The Fuji GFX 100 along with the Panasonic S1H is the most advanced mirrorless camera for video on the market at the moment. There are reports today that Fujifilm are working on a big firmware update for the GFX 100, with ProRes RAW on the list of features.
Ever since Canon began disappointing us in 2011, we’ve been waiting for that historic moment where they turn the corner. Long-time readers of EOSHD will remember with fondness the first time we shot RAW video on our Canon 5D Mark III DSLRs thanks to Magic Lantern and now finally there is an official solution. And what a solution it is.
We have waited a long time for today – a true Canon 1D C sequel. This is also the first time since the 2012 Canon have released a ‘cutting edge’ DSLR for filmmakers. There’s good news and bad news – of course it costs $6500, has no EVF or IBIS by nature and many will say the form factor is obsolete compared to the full frame 10bit mirrorless competition.
Canon’s Larry Thorpe has published an excellent technical white-paper with the camera, so let’s take an in-depth look at the video specs…
Hard to believe it, but EOSHD is nearly 10 years old!
2010 was a big year for digital cinema. The 5D Mark II was in full stride kickstarting DSLR filmmaking. Arri’s first proper digital film camera the Alexa was released and revolutionised filmmaking at the highest levels. Now all these years later I’m still looking – not for the sharpest, highest K, most featured packed modern camera but for a camera costing less than $1000 which has the most Alexa-like image.
Not on a technical level, of course, but in terms of the feel of the images and how cinematic the end-results are when viewed on the big screen.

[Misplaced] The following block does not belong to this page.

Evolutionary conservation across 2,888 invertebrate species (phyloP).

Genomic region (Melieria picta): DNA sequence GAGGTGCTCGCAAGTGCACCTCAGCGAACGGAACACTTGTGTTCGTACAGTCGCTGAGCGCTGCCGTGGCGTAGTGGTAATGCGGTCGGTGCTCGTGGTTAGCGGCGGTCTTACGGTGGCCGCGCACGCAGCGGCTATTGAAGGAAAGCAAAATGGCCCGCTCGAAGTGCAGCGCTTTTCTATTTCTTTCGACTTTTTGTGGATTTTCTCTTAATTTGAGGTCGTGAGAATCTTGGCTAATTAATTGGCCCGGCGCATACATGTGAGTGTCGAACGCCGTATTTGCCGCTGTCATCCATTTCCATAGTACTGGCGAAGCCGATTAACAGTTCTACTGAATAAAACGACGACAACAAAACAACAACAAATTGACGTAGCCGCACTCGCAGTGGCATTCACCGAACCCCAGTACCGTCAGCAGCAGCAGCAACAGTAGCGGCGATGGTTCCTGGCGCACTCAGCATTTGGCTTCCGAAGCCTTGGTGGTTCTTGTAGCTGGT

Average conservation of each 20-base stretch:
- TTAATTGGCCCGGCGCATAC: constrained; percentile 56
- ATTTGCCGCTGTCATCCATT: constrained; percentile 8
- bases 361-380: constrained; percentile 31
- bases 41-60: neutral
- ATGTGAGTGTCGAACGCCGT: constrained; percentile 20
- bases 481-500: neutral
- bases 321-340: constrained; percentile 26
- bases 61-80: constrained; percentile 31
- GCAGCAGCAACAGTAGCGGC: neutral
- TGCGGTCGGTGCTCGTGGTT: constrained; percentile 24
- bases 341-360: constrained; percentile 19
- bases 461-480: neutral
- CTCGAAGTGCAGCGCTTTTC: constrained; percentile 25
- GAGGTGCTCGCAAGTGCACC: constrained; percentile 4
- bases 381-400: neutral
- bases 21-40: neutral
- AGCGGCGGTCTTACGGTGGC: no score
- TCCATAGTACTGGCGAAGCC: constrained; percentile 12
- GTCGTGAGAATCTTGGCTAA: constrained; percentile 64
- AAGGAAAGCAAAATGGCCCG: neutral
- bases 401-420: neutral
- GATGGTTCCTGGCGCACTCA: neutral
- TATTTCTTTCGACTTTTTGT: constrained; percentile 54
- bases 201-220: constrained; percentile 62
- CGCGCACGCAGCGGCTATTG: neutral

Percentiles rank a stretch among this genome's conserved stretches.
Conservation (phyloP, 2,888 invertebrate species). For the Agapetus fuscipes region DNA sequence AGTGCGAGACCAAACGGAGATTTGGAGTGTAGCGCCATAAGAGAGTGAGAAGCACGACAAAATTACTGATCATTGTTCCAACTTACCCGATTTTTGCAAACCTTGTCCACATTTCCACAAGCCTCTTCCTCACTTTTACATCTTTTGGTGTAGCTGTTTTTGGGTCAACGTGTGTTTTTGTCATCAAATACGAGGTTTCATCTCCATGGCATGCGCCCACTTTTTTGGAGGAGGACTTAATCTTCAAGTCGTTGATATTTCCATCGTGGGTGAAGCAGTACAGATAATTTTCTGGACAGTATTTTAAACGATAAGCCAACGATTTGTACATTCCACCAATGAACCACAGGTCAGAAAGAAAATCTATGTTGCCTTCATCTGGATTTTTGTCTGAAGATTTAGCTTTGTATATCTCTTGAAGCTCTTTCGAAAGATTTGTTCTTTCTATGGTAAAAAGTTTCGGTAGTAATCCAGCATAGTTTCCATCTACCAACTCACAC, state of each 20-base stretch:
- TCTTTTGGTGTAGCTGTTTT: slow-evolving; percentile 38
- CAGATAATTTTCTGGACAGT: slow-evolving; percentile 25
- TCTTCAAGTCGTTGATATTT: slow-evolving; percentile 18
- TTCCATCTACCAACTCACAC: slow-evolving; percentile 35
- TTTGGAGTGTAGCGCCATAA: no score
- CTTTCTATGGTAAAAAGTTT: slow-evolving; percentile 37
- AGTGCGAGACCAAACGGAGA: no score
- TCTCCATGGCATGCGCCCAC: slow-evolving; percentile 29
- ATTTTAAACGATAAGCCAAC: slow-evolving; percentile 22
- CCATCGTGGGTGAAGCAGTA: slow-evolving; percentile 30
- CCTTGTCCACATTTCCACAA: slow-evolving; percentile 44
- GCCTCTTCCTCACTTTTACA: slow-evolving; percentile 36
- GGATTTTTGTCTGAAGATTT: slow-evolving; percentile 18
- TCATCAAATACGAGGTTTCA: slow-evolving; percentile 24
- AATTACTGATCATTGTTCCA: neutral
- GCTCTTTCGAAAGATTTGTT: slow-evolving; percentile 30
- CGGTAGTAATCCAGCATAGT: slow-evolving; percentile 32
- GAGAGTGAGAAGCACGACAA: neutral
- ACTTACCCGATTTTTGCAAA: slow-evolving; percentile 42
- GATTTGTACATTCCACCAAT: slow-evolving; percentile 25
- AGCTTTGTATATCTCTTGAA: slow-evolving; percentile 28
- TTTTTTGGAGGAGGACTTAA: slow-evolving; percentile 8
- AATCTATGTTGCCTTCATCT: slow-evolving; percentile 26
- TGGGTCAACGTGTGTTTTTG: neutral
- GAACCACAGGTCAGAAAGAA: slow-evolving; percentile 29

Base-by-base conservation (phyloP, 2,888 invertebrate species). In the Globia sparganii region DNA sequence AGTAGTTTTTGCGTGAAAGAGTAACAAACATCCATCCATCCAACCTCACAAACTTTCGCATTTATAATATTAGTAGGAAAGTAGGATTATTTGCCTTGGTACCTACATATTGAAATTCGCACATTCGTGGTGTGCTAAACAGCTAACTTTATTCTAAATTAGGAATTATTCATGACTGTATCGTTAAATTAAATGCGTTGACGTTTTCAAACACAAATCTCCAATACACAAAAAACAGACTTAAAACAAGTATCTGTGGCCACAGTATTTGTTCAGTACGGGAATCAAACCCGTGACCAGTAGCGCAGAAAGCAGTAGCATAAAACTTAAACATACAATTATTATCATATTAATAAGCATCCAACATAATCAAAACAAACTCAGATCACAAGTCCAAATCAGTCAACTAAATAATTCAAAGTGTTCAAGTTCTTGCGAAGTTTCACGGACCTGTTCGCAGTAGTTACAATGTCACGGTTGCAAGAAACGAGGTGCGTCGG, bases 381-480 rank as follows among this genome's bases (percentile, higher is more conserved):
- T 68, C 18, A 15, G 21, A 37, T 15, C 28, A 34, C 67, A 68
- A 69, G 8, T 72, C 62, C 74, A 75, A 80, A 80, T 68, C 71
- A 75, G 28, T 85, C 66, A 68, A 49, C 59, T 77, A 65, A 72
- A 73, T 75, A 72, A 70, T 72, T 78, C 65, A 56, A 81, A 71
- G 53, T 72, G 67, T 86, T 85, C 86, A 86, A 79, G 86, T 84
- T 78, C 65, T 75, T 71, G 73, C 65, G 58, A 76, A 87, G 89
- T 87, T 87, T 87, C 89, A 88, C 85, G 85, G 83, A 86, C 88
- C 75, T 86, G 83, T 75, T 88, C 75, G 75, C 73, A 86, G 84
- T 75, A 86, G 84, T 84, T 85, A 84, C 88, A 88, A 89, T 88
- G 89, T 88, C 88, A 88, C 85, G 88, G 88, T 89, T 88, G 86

It’s flown under the radar for video but the Sony 100 megapixel CMOS sensor is doing amazing things over in the Hasselblad camp – 4K RAW to be exact. You can see a great video of that below but first – I present to you the humble Fujifilm GFX 50S.
If I told you Fujifilm had a full frame mirrorless camera system to compete with the Sony A7R III, a lot of people would sit up and notice. However the GFX 50S is a medium format camera, and these don’t really register on the same radar screen as others.
It’s been interesting to watch the response to this camera. 9 days after NAB, the thread about it on the EOSHD Forum has amassed over 92,000 views which equates to 10,000 a day for a single forum post. That’s the most enthusiastic response to any camera release in the history of EOSHD going back 8 years. People want RAW recording – and they want it for cheap.
There are 3 performance classes of Canon camera for raw video. Which should you use and what image quality can you expect?
Just look how close we are to continuous 5K RAW on this $2000 camera…